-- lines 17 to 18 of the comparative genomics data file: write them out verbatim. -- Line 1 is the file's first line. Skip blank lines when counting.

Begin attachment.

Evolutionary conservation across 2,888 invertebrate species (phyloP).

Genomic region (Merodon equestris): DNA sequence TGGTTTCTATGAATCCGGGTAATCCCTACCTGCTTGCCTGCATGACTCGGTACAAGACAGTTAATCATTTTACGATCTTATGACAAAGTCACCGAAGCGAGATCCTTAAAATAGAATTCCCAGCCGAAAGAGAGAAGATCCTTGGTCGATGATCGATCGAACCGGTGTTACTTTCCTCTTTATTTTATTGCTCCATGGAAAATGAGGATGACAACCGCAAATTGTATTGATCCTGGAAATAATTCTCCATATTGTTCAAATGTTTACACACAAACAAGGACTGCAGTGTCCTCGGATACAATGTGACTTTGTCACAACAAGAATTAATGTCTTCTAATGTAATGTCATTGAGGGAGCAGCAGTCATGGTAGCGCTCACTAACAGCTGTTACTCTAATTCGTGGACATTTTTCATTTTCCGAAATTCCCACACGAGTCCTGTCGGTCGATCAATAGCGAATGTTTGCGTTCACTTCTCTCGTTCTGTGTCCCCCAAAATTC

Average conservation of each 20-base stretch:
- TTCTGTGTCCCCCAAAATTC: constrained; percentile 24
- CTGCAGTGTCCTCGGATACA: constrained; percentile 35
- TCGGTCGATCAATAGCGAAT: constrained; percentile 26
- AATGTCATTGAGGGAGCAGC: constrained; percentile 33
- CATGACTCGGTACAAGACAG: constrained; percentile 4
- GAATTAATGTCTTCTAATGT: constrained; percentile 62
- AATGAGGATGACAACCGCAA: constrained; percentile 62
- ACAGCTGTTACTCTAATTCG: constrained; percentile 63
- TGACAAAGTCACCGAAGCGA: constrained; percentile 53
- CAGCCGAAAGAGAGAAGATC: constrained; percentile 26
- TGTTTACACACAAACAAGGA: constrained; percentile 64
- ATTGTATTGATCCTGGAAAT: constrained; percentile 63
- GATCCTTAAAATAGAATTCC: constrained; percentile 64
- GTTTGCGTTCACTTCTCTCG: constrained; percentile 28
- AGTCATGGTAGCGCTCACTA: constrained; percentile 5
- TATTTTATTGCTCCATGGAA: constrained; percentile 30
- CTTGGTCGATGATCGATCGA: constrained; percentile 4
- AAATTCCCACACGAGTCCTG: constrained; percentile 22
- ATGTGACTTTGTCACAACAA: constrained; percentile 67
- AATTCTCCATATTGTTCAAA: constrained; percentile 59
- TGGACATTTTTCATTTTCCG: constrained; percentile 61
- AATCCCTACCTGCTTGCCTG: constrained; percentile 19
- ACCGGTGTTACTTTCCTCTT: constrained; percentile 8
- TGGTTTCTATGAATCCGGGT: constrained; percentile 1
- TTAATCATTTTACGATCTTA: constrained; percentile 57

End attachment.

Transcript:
- GTTTGCGTTCACTTCTCTCG: constrained; percentile 28
- AGTCATGGTAGCGCTCACTA: constrained; percentile 5